There are two ways to apply taiji, namely to apply the techniques of taiji (in terms of how to use the different movements that you can find in a routine) and how to apply the skills of taiji (like how to neutralise force and how to return force).

To learn how to apply taiji movements, you need to constantly think about application when practising your routine. That is one method. Another is to have a partner who feeds you with attacks, which you then use a specific taiji movement to counter. You keep practising how to use that movement to counter an attack until it becomes second nature.

To learn how to apply the skills of taiji, it must be done together with gaining those skills. To gain those skills, you practise pushing hands. You feel for your partner's force, and try to discern its direction and magnitude, and then you try to neutralise it and return it to your partner. There is no fixed move, just the basic moves (peng lyu ji an cai lie zhou kao 棚捋挤按采挒肘靠) of taiji.

Both methods are correct in how you apply taiji, yet there is a difference. If you only practise how to apply the movements, you will be able to handle attacks that comes in fixed patterns (those that you have practised with your partner). But when it comes to things outside your usual range of practice, you will be caught off guard without a solution. But if you were to instead be able to apply the skills of taiji, then you will be handle all situations, even if you have never met them before. That is what is meant by "无招胜有招" "No (fixed) movements winning against (fixed) movements".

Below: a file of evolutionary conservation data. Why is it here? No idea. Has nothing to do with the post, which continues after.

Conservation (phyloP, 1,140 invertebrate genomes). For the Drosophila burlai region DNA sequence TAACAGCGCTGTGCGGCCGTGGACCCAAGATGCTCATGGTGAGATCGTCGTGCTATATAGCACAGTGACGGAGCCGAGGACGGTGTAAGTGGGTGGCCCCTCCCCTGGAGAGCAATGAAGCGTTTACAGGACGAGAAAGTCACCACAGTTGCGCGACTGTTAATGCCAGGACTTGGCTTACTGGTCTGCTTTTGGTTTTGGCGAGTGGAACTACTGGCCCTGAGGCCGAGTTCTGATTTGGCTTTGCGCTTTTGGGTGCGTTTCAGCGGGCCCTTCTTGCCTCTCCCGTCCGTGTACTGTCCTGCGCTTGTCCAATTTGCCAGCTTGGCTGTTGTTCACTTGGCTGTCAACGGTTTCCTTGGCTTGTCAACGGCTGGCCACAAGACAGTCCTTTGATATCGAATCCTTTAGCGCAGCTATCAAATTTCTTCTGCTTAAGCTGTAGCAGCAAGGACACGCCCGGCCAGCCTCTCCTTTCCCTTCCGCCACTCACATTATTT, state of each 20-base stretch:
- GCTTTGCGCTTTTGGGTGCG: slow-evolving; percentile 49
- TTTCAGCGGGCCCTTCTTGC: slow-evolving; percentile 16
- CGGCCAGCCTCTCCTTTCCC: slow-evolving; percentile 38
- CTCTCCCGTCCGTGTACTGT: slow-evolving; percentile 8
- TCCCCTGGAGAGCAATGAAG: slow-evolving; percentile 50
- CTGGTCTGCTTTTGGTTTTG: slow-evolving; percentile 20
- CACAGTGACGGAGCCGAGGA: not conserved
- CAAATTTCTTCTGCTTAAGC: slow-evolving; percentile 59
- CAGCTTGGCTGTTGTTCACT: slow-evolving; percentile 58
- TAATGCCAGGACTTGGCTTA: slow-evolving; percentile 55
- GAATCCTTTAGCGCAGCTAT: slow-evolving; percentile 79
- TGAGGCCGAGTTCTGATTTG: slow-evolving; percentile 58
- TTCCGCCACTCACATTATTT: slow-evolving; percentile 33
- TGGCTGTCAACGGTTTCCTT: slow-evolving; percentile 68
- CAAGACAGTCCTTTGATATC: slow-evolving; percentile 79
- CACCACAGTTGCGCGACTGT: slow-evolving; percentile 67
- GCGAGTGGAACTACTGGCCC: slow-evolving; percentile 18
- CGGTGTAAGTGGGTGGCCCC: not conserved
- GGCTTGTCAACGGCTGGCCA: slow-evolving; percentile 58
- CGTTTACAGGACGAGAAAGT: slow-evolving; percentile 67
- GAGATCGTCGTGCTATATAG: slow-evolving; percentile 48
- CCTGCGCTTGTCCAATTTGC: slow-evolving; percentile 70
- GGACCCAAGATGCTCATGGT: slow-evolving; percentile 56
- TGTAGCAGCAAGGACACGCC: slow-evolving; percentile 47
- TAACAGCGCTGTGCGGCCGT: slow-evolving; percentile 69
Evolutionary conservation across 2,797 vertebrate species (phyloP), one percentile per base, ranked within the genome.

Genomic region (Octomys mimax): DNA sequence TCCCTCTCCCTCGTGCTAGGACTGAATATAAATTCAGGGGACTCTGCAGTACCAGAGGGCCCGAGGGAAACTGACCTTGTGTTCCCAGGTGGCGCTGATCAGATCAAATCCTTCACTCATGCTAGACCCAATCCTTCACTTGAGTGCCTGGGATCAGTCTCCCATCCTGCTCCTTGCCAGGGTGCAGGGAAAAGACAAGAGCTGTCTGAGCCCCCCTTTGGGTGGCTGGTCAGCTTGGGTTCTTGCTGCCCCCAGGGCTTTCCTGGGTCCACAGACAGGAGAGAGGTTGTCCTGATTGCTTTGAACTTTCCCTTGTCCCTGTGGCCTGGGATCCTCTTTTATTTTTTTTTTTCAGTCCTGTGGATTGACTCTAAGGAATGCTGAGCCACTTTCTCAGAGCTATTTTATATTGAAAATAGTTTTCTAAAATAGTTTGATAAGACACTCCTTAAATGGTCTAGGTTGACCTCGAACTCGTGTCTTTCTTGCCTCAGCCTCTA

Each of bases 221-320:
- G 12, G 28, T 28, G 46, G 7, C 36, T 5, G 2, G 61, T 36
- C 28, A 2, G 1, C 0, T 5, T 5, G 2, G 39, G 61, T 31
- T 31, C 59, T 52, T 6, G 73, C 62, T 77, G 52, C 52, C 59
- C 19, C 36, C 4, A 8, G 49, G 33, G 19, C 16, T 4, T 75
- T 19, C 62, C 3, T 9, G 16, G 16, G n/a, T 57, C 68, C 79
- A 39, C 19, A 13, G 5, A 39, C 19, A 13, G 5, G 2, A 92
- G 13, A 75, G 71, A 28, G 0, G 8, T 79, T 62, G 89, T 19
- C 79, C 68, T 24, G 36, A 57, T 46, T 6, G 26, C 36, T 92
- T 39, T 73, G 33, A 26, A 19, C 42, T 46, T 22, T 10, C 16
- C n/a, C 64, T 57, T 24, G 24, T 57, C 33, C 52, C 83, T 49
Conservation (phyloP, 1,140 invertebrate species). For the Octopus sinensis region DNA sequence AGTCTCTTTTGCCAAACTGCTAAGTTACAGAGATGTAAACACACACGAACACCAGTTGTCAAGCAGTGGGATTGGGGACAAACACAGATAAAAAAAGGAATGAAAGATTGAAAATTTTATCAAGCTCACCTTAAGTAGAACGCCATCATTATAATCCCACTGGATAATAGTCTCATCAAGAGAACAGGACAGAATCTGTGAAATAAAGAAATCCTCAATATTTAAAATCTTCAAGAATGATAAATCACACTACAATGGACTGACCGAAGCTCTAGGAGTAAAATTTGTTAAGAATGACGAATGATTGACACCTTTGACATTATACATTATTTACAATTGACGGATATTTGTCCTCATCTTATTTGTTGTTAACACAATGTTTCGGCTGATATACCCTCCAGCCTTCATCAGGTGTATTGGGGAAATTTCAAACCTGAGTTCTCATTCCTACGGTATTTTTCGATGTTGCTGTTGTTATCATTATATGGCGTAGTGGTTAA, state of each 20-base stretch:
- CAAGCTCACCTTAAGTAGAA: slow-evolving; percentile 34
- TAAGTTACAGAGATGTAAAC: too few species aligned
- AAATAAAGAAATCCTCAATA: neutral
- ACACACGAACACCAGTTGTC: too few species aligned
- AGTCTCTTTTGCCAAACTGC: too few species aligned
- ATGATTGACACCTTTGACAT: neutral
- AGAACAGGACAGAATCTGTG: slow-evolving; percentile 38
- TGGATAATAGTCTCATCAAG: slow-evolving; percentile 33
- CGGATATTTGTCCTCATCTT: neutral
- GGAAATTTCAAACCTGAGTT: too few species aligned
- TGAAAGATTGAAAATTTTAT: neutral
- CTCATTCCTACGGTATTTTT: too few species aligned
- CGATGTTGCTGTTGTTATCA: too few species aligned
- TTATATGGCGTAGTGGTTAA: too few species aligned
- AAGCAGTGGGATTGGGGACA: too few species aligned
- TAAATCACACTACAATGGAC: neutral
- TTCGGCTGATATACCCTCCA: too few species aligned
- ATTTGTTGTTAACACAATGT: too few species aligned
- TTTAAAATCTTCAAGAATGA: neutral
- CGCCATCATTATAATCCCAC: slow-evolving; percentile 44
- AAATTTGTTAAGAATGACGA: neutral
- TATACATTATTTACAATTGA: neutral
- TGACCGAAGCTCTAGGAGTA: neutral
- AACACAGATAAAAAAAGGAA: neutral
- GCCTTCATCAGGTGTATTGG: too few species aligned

At the end of the day, in order to master the application of taiji, I think we need to use both methods.

Facial Expressions

In previous posts, I have written about facial expressions and how to add soul and spirit to taiji routines. Today, as I was watching a Japanese drum performance, I once again thought about the importance of facial expressions.

Meaning (意) and spirit (神) is very important in taiji, and practising routines is one of the main ways of learning taiji. So when we are practising our routines, we need to express the meaning and spirit of taiji, else our routines will be empty, and our practice will also be in vain (just actions, aka 摆架子). Watching the Japanese drum performance taught me the importance of facial expressions. When a good drummer plays, his facial expressions matches the rhythm and mode of the piece, because he is fully engrossed in expressing the rhythm and mode of the piece, such that he becomes one with the music. So when the rhythm is fast yet light, his face shows a happy expression, and when the tempo builds up to a thundering roar, his face becomes more serious. When the tempo softens and slows, his facial expression is relaxed.